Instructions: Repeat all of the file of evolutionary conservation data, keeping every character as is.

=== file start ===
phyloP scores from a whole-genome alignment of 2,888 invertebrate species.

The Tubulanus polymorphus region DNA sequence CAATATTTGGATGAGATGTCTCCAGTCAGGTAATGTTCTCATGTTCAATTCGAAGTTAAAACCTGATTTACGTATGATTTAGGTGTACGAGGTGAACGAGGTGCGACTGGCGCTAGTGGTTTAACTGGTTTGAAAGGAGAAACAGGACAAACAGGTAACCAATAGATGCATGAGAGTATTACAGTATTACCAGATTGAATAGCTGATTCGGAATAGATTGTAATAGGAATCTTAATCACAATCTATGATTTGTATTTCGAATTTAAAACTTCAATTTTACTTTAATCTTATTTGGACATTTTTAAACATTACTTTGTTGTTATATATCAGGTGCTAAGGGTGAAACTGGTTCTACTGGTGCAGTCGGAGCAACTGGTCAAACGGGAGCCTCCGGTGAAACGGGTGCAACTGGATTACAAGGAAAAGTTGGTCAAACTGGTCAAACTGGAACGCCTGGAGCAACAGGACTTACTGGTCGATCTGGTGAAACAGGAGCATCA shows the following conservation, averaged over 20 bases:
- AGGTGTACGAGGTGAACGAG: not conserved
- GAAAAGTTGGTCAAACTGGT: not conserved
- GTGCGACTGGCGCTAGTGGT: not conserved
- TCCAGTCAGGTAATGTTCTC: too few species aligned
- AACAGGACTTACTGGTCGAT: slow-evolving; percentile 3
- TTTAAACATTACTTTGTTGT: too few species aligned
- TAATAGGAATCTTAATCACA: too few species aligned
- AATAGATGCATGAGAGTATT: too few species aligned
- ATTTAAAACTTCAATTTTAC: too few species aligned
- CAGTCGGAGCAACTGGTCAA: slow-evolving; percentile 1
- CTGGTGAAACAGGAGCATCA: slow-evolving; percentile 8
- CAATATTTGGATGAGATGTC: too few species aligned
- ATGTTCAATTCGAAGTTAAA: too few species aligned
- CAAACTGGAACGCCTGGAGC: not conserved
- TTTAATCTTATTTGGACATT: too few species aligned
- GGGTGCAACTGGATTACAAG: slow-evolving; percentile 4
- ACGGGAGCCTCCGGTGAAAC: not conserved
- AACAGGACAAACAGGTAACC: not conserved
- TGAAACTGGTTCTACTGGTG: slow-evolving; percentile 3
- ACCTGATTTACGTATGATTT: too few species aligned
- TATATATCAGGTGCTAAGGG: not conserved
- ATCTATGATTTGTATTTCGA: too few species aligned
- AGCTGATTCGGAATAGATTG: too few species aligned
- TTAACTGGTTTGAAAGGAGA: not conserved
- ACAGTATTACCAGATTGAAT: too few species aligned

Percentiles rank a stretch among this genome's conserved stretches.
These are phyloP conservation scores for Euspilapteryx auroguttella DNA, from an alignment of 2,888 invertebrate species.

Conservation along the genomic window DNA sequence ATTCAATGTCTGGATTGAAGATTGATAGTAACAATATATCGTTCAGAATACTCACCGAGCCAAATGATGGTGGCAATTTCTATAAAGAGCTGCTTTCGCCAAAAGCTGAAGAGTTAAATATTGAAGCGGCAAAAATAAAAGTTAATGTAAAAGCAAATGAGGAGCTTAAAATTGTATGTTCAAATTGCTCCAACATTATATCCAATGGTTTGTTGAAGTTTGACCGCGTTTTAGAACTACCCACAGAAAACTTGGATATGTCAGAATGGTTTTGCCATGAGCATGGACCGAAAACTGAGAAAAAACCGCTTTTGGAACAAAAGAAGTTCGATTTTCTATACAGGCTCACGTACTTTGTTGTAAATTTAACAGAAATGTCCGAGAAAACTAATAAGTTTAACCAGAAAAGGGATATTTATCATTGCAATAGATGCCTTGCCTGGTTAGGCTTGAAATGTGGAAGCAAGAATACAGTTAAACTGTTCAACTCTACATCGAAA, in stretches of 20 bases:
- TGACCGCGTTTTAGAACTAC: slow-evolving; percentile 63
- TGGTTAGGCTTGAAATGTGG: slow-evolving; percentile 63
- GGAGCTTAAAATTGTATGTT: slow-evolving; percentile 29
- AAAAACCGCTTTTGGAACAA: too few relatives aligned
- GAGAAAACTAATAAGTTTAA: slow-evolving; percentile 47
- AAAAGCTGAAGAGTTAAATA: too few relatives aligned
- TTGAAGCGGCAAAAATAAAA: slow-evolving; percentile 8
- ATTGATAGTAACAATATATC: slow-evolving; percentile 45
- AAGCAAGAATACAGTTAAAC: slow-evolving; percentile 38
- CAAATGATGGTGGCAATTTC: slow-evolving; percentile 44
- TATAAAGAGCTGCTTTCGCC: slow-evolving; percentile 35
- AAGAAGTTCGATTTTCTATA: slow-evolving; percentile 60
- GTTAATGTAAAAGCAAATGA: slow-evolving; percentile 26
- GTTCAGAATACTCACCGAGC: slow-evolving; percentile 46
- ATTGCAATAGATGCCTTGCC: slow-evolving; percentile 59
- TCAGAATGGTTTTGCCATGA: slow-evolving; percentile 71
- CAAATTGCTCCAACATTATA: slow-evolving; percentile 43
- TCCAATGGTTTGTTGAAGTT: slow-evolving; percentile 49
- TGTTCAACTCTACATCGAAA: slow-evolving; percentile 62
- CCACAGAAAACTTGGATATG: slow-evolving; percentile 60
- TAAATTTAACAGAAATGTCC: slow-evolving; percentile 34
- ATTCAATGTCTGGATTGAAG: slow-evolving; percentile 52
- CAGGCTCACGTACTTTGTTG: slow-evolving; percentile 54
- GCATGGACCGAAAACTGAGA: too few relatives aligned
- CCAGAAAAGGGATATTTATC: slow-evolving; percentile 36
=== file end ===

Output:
phyloP scores from a whole-genome alignment of 2,888 invertebrate species.

The Tubulanus polymorphus region DNA sequence CAATATTTGGATGAGATGTCTCCAGTCAGGTAATGTTCTCATGTTCAATTCGAAGTTAAAACCTGATTTACGTATGATTTAGGTGTACGAGGTGAACGAGGTGCGACTGGCGCTAGTGGTTTAACTGGTTTGAAAGGAGAAACAGGACAAACAGGTAACCAATAGATGCATGAGAGTATTACAGTATTACCAGATTGAATAGCTGATTCGGAATAGATTGTAATAGGAATCTTAATCACAATCTATGATTTGTATTTCGAATTTAAAACTTCAATTTTACTTTAATCTTATTTGGACATTTTTAAACATTACTTTGTTGTTATATATCAGGTGCTAAGGGTGAAACTGGTTCTACTGGTGCAGTCGGAGCAACTGGTCAAACGGGAGCCTCCGGTGAAACGGGTGCAACTGGATTACAAGGAAAAGTTGGTCAAACTGGTCAAACTGGAACGCCTGGAGCAACAGGACTTACTGGTCGATCTGGTGAAACAGGAGCATCA shows the following conservation, averaged over 20 bases:
- AGGTGTACGAGGTGAACGAG: not conserved
- GAAAAGTTGGTCAAACTGGT: not conserved
- GTGCGACTGGCGCTAGTGGT: not conserved
- TCCAGTCAGGTAATGTTCTC: too few species aligned
- AACAGGACTTACTGGTCGAT: slow-evolving; percentile 3
- TTTAAACATTACTTTGTTGT: too few species aligned
- TAATAGGAATCTTAATCACA: too few species aligned
- AATAGATGCATGAGAGTATT: too few species aligned
- ATTTAAAACTTCAATTTTAC: too few species aligned
- CAGTCGGAGCAACTGGTCAA: slow-evolving; percentile 1
- CTGGTGAAACAGGAGCATCA: slow-evolving; percentile 8
- CAATATTTGGATGAGATGTC: too few species aligned
- ATGTTCAATTCGAAGTTAAA: too few species aligned
- CAAACTGGAACGCCTGGAGC: not conserved
- TTTAATCTTATTTGGACATT: too few species aligned
- GGGTGCAACTGGATTACAAG: slow-evolving; percentile 4
- ACGGGAGCCTCCGGTGAAAC: not conserved
- AACAGGACAAACAGGTAACC: not conserved
- TGAAACTGGTTCTACTGGTG: slow-evolving; percentile 3
- ACCTGATTTACGTATGATTT: too few species aligned
- TATATATCAGGTGCTAAGGG: not conserved
- ATCTATGATTTGTATTTCGA: too few species aligned
- AGCTGATTCGGAATAGATTG: too few species aligned
- TTAACTGGTTTGAAAGGAGA: not conserved
- ACAGTATTACCAGATTGAAT: too few species aligned

Percentiles rank a stretch among this genome's conserved stretches.
These are phyloP conservation scores for Euspilapteryx auroguttella DNA, from an alignment of 2,888 invertebrate species.

Conservation along the genomic window DNA sequence ATTCAATGTCTGGATTGAAGATTGATAGTAACAATATATCGTTCAGAATACTCACCGAGCCAAATGATGGTGGCAATTTCTATAAAGAGCTGCTTTCGCCAAAAGCTGAAGAGTTAAATATTGAAGCGGCAAAAATAAAAGTTAATGTAAAAGCAAATGAGGAGCTTAAAATTGTATGTTCAAATTGCTCCAACATTATATCCAATGGTTTGTTGAAGTTTGACCGCGTTTTAGAACTACCCACAGAAAACTTGGATATGTCAGAATGGTTTTGCCATGAGCATGGACCGAAAACTGAGAAAAAACCGCTTTTGGAACAAAAGAAGTTCGATTTTCTATACAGGCTCACGTACTTTGTTGTAAATTTAACAGAAATGTCCGAGAAAACTAATAAGTTTAACCAGAAAAGGGATATTTATCATTGCAATAGATGCCTTGCCTGGTTAGGCTTGAAATGTGGAAGCAAGAATACAGTTAAACTGTTCAACTCTACATCGAAA, in stretches of 20 bases:
- TGACCGCGTTTTAGAACTAC: slow-evolving; percentile 63
- TGGTTAGGCTTGAAATGTGG: slow-evolving; percentile 63
- GGAGCTTAAAATTGTATGTT: slow-evolving; percentile 29
- AAAAACCGCTTTTGGAACAA: too few relatives aligned
- GAGAAAACTAATAAGTTTAA: slow-evolving; percentile 47
- AAAAGCTGAAGAGTTAAATA: too few relatives aligned
- TTGAAGCGGCAAAAATAAAA: slow-evolving; percentile 8
- ATTGATAGTAACAATATATC: slow-evolving; percentile 45
- AAGCAAGAATACAGTTAAAC: slow-evolving; percentile 38
- CAAATGATGGTGGCAATTTC: slow-evolving; percentile 44
- TATAAAGAGCTGCTTTCGCC: slow-evolving; percentile 35
- AAGAAGTTCGATTTTCTATA: slow-evolving; percentile 60
- GTTAATGTAAAAGCAAATGA: slow-evolving; percentile 26
- GTTCAGAATACTCACCGAGC: slow-evolving; percentile 46
- ATTGCAATAGATGCCTTGCC: slow-evolving; percentile 59
- TCAGAATGGTTTTGCCATGA: slow-evolving; percentile 71
- CAAATTGCTCCAACATTATA: slow-evolving; percentile 43
- TCCAATGGTTTGTTGAAGTT: slow-evolving; percentile 49
- TGTTCAACTCTACATCGAAA: slow-evolving; percentile 62
- CCACAGAAAACTTGGATATG: slow-evolving; percentile 60
- TAAATTTAACAGAAATGTCC: slow-evolving; percentile 34
- ATTCAATGTCTGGATTGAAG: slow-evolving; percentile 52
- CAGGCTCACGTACTTTGTTG: slow-evolving; percentile 54
- GCATGGACCGAAAACTGAGA: too few relatives aligned
- CCAGAAAAGGGATATTTATC: slow-evolving; percentile 36